• Major Problems Need Fixing Yesterday: This is especially true of our ports. According to the AAPA, each of the 50 states relies on at least 15 ports to handle its imports and exports, which total more than $3.8 billion worth of goods moving in and out of U.S. ports every day, for a total of about $3.15 trillion annually. In addition to the 19 U.S. ports providing strategic support to the military, they also manage large volumes of commercial cargo, which are expected to increase dramatically. Our ports are universally ill-equipped for such demand.
The Leadership Challenge
So are you ready for that career change? Just say no. The challenges presented by today’s maritime world are significant but not deal-breakers. In fact, some of the very issues maritime leaders face provide avenues to enhance the industry.
• Become an Advocate: It’s far too easy to sit back and whine about how the average American fails to understand the importance or, let’s be honest here, the simple definition of the maritime world. The immediate reaction I get when speaking to friends and colleagues about the maritime business is “Oh, you mean the Navy?” And things are not much better with maritime leaders themselves. Many will tell you the industry is a dying one: “Bulk carriers, shipping and liners have moved overseas. We’ve already lost the battle to Europe and Asia!”
To counter such attitudes, become an advocate. Promote the industry. Give local leaders and politicians a tour of your ship, port or shipyard. Get involved in local communities to further the good word on the maritime field. People find waterways enchanting and mysterious. Volunteer to attend career days at elementary and high schools and the local community college. You’ll not only feel good about the outreach, you’ll build important networks of future maritime employees that were inspired and informed by your presence.
• Forge Partnerships: The right approach lies in cooperation and collaboration among all levels of maritime leaders, public and private. Fewer resources, especially at the municipal, county and state levels, mean port authorities and maritime agencies must look to a collaborative approach to tackle problems in the industry. You need them and they need you!
• Mission First, People Always: This message adorned the desk of a young Navy lieutenant with whom I used to work. Indeed, organizational analysts will tell you that organizations are living, breathing organisms and have no more valuable asset than their people. Organizations and the people who commit their time and energy to them must be fed and cared for much like any living thing. It’s truly a symbiotic relationship. Chances are if you, as a senior maritime leader, are feeling the pressure of a complex, demanding environment, your staff is as well. As I tell the senior leaders in my classes, it’s not necessary to become a roving Dr. Phil. But it is crucial to tend to the social and psychological needs of your team. Every minute spent building meaningful relationships will pay dividends down the road.
• Go With Your Gut: Malcolm Gladwell in his bestseller Blink describes what scientists term the ‘adaptive unconscious,’ which allows our brains to operate as a giant supercomputer. As he writes, human beings could not have survived this long without having the innate ability to make quick and accurate judgments based on very little information. The fact of the matter is while many favor analytical, data-driven approaches to decision-making, sometimes these approaches lead executives astray. Analytical tools have value, but they can be overly expensive, time-consuming and, frankly, wrong. So when all is said and done, look at the data, assess its value, and then go with your gut feeling.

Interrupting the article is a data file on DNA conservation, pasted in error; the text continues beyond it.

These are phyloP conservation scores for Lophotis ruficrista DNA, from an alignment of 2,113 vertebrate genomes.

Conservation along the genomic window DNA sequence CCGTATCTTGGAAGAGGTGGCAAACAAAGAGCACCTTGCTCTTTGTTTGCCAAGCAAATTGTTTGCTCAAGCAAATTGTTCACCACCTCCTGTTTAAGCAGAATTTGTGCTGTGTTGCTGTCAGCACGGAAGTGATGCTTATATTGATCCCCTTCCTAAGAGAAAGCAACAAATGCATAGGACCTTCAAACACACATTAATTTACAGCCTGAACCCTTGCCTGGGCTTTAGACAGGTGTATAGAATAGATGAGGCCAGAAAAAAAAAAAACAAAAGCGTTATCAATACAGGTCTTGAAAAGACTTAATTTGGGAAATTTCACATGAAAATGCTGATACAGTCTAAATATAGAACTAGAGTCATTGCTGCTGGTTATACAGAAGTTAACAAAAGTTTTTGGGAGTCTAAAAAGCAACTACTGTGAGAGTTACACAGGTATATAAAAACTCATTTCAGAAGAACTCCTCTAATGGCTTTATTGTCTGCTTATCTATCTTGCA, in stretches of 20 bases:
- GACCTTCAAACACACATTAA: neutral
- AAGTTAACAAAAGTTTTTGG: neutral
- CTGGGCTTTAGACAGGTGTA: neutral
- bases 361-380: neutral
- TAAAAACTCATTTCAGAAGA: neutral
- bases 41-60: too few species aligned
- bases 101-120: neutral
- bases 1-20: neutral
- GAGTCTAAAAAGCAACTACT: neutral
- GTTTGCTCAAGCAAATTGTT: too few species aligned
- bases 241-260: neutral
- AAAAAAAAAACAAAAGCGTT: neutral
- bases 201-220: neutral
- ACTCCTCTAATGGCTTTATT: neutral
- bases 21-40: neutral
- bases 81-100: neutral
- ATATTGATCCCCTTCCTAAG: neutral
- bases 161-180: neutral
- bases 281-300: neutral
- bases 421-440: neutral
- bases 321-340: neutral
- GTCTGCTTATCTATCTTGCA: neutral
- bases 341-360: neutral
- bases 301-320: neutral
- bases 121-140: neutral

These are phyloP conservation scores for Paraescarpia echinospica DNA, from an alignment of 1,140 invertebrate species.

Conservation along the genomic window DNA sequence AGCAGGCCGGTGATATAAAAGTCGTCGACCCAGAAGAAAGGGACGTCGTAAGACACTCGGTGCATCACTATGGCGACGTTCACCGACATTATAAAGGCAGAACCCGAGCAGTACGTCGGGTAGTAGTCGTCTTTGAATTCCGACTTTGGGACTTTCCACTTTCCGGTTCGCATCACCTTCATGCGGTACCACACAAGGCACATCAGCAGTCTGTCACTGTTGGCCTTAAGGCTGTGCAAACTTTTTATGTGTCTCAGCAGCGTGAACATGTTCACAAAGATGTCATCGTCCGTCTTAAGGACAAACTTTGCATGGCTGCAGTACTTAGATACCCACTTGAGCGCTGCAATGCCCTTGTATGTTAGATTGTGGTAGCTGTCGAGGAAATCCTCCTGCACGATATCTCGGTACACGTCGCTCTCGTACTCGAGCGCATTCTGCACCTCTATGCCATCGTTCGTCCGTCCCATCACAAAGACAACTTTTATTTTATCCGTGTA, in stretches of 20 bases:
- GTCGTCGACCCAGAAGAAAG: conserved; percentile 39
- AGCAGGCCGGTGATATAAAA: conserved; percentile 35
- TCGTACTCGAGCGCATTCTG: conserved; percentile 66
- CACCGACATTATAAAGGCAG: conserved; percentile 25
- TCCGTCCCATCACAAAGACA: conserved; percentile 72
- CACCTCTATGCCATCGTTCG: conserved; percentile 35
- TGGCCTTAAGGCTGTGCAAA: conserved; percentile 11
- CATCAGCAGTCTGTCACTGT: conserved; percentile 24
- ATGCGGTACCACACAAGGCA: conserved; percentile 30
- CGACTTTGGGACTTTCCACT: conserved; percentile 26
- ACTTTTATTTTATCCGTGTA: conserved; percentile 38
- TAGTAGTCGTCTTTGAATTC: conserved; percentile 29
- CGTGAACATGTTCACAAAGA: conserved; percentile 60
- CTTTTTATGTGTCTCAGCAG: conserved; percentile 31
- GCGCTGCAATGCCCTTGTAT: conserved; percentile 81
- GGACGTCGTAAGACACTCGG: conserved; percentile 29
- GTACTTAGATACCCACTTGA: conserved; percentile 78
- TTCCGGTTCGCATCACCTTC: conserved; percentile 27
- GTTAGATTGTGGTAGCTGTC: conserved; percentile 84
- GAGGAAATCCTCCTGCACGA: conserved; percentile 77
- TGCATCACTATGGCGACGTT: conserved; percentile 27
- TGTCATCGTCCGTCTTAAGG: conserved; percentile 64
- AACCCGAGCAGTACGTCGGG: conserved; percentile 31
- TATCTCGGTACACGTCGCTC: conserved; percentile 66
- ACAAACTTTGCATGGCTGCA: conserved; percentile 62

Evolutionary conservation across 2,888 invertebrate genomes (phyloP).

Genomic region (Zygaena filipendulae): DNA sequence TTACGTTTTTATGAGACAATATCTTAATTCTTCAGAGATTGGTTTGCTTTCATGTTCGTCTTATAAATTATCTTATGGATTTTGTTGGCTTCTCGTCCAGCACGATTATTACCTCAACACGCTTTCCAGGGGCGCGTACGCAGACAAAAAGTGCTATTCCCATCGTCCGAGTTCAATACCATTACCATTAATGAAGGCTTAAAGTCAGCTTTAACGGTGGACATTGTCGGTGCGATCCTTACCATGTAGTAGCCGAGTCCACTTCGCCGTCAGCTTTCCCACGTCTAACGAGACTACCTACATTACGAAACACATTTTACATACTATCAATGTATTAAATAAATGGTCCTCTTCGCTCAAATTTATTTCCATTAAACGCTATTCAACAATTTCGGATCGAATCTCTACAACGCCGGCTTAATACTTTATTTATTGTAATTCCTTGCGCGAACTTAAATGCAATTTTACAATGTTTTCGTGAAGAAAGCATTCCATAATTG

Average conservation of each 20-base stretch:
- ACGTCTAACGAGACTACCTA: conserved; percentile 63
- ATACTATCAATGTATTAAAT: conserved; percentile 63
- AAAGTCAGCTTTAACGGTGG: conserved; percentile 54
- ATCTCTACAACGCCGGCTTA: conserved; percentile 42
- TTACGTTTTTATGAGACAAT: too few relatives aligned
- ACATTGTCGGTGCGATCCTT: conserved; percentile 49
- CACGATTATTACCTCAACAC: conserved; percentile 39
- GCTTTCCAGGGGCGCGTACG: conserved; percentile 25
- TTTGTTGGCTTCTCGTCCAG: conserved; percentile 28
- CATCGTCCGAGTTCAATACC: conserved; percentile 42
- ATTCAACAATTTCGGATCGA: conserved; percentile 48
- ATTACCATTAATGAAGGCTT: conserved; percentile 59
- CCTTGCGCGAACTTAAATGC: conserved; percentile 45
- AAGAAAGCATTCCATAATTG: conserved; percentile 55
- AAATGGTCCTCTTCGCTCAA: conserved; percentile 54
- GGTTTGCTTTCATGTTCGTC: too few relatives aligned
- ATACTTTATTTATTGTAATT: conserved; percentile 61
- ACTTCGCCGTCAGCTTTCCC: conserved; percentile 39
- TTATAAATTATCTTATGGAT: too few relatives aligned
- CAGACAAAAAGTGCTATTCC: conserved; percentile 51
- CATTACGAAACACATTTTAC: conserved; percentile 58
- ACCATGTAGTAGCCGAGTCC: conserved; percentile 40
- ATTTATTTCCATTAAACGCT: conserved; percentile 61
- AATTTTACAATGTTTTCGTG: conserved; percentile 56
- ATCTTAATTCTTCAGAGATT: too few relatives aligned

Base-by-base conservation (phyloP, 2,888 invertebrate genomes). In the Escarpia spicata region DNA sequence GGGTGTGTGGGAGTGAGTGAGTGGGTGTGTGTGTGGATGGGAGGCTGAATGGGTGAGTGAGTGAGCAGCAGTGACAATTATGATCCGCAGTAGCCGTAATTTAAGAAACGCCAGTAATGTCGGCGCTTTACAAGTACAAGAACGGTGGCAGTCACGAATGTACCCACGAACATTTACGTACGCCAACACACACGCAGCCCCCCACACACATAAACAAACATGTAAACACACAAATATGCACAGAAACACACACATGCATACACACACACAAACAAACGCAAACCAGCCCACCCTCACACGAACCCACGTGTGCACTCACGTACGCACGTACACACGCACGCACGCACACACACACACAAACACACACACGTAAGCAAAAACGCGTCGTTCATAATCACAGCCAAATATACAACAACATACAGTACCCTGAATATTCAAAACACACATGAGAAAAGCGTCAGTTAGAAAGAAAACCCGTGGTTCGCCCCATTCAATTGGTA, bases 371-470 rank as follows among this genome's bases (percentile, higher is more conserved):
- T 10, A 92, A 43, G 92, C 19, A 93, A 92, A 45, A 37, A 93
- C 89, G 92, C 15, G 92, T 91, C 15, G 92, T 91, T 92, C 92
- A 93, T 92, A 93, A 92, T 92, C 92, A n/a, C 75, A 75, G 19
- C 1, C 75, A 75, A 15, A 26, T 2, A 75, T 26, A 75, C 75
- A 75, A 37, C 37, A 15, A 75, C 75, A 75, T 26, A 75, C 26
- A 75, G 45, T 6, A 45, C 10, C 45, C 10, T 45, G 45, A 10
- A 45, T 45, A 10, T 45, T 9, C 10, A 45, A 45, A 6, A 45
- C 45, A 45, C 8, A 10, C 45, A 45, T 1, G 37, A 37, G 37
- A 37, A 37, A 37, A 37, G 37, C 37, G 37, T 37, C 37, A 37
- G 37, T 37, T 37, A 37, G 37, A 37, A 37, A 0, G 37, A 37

• Never Misplace Your Ethical Compass: This is far more common than one might think. A few years ago crewmembers of the elite nuclear submarine USS Memphis were discovered to have been systematically cheating on training exams. The Delaware River Port Authority faced ethical transgressions in 2010. According to a recent Delaware State Inspector General report, many of the ethical reforms adopted nearly two years ago still have not been translated into daily practice. Were those involved in these situations acting with malicious intent? Were they over-zealous employees attempting to gain an edge or cut corners? Were they well-meaning staff trying to right a perceived wrong? Or were they simply just mistakes? Only those involved know for sure, but it’s not too much of a stretch to imagine ourselves in similar situations. Make no mistake: Ethical dilemmas are not limited to high-profile contractual awards with large maritime industry players. Leadership ethics begin, and exist, on a much smaller scale.
Leadership is a journey upon which all leaders should embark. Maritime leaders can find solace in knowing who they are and what they’re about. Communicating those values with staff allows for the development of trusting relationships that will result in collaboration and organizational synergy. In tough times, this social capital and common values will hold teams together.
Dr. Malone is Executive-in-Residence and Program Director of the Master’s Degree in Public Administration with a focus on Maritime Affairs at American University in Washington, DC. Contact him at email@example.com.